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BACKGROUND

At the United Nations (UN) General Assembly in October 2015, confronted with the global refugee crisis that has seen an estimated 68.5 million people in the world displaced, IOC President Thomas Bach announced the creation of the Refugee Olympic Team – the first of its kind – to take part in the Olympic Games Rio 2016.

Ten months on from the announcement, the 10 athletes, who originally hailed from Ethiopia, South Sudan, Syria and the Democratic Republic of the Congo, were competing alongside 11,000 fellow athletes in Brazil, sending a message of hope and inclusion to millions of refugees around the world and inspiring the world with the strength of their human spirit.

In October 2018, with two years to go to the Olympic Games Tokyo 2020, the IOC Session have decided that there will be a Refugee Olympic Team for Tokyo 2020 and mandated Olympic Solidarity to establish the conditions of participation and define the identification and selection process for a team in Tokyo. These elements will be carried out in close collaboration with the UN Refugee Agency UNHCR, the National Olympic Committees, the International Sport Federation and Tokyo 2020.

The announcement of the Tokyo 2020 Refugee Olympic Team members will be made in 2020.


IOC Refugee Olympic Team Tokyo 2020

During its meeting in Buenos Aires in October 2018, the IOC Session decided to create the IOC Refugee Olympic Team at Tokyo 2020. This decision builds on the legacy of the IOC Refugee Olympic Team Rio and is the continuation of the IOC’s commitment to play its part in addressing the global refugee crisis and to convey the message of solidarity and hope to millions of refugee athletes around the world.

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IOC Refugee Olympic Team Rio 2016

IOC President Thomas Bach announced at the United Nations General Assembly in October 2015 the creation of the Refugee Olympic Team – the first of its kind – to take part in the Olympic Games Rio 2016. Meet the 10 athletes, who originally hailed from Ethiopia, South Sudan, Syria and the Democratic Republic of the Congo, who were sending a message of hope and inclusion to millions of refugees around the world and inspiring the world with the strength of their human spirit.

Meet them here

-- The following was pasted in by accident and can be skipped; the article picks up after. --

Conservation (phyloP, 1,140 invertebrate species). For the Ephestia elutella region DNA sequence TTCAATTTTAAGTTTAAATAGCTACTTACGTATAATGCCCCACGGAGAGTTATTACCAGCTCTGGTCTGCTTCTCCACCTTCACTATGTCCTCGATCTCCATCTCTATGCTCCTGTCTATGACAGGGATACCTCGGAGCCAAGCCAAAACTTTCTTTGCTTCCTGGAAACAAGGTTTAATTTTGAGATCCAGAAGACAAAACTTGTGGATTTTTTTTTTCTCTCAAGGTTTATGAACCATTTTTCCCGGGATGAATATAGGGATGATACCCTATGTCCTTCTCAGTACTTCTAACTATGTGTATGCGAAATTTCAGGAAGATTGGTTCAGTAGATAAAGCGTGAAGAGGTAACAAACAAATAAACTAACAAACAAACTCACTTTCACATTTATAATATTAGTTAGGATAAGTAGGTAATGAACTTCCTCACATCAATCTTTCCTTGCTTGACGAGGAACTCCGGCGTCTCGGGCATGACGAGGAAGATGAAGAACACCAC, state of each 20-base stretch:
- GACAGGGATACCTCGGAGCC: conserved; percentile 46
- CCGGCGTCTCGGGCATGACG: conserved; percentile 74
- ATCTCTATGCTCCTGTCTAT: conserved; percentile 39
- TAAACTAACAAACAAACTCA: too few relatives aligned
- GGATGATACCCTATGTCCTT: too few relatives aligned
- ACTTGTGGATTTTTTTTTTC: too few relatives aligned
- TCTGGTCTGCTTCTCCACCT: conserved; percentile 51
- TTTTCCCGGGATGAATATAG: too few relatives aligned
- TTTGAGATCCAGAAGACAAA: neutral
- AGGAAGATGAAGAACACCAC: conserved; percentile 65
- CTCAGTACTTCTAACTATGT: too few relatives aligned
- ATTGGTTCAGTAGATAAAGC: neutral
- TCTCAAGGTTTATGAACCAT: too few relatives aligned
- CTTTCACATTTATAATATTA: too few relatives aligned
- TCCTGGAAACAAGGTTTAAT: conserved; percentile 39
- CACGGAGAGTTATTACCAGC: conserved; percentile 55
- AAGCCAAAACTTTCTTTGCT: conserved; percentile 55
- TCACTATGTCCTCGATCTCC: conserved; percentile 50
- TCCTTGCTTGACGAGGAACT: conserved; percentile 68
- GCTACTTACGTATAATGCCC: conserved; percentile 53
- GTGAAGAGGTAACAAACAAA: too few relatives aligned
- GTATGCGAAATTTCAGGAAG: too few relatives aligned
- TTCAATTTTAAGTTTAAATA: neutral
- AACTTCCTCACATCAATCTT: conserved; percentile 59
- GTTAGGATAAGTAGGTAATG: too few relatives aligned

Refugee Olympic Team

Olympic Refuge Foundation

Working in cooperation with the United Nations, international organisation, non-governmental organisations and other foundations, the Olympic Refuge Foundation supports the protection and empowerment of vulnerable displaced people through sport, and through the creation of safe spaces.

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Gallery

Men's Judo 90 kg
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Men's Judo 90 kg

Popole Misenga of The Refugee Olympic Team celebrates beating Avtar Singh of India in the Men's 90kg category at the Carioca Arena 2, on August 10, 2016.
IOC/David Burnett
Men's Judo 90 kg
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Men's Judo 90 kg

Popole Misenga of The Refugee Olympic Team (blue) competes against Avtar Singh of India in the Men's 90kg category at the Rio 2016 Olympic Games at the Carioca Arena 2, on August 10, 2016.
IOC/David Burnett
Women's Judo 70kg
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Women's Judo 70kg

Yolande Bukasa Mabika of The Refugee Olympic Team competes against Linda Bolder of Israel (blue) in the Women's 70kg category at the Rio 2016 Olympic Games at the Carioca Arena 2, on August 10, 2016.
IOC/David Burnett
Men's Judo 90 kg
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Men's Judo 90 kg

Popole Misenga of The Refugee Olympic Team (blue) competes against Avtar Singh of India in the Men's 90kg category at the Rio 2016 Olympic Games at the Carioca Arena 2, on August 10, 2016.
IOC/David Burnett
Syrian refugee Mardini (ROT) swims for joy after swimming for her life
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Syrian refugee Mardini (ROT) swims for joy after swimming for her life

Getty Images
Yolande Mabika, Member of the Refugee Olympic Team
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Yolande Bukasa Mabika, Member of the Refugee Olympic Team

IOC/Douglas Engle
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Cooperation with the UN

The United Nations (UN) has long recognised the contribution of sport for development and peace, and collaboration between the IOC and the UN has played a central role in spreading the acceptance of sport as a means to promote internationally agreed development goals. In 2015, in a historic moment for sport and the Olympic Movement, sport was officially recognised as an “important enabler” of sustainable development and included in the UN’s Agenda 2030.

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SUPPORT TO YOUTH REFUGEES

The IOC continues to forge strong ties with UNHCR and contribute to a number of programmes for young people in refugee settlements, following the appointment of IOC Honorary President Jacques Rogge as Special Envoy of the UN Secretary General on Youth Refugees and Sport in 2014.

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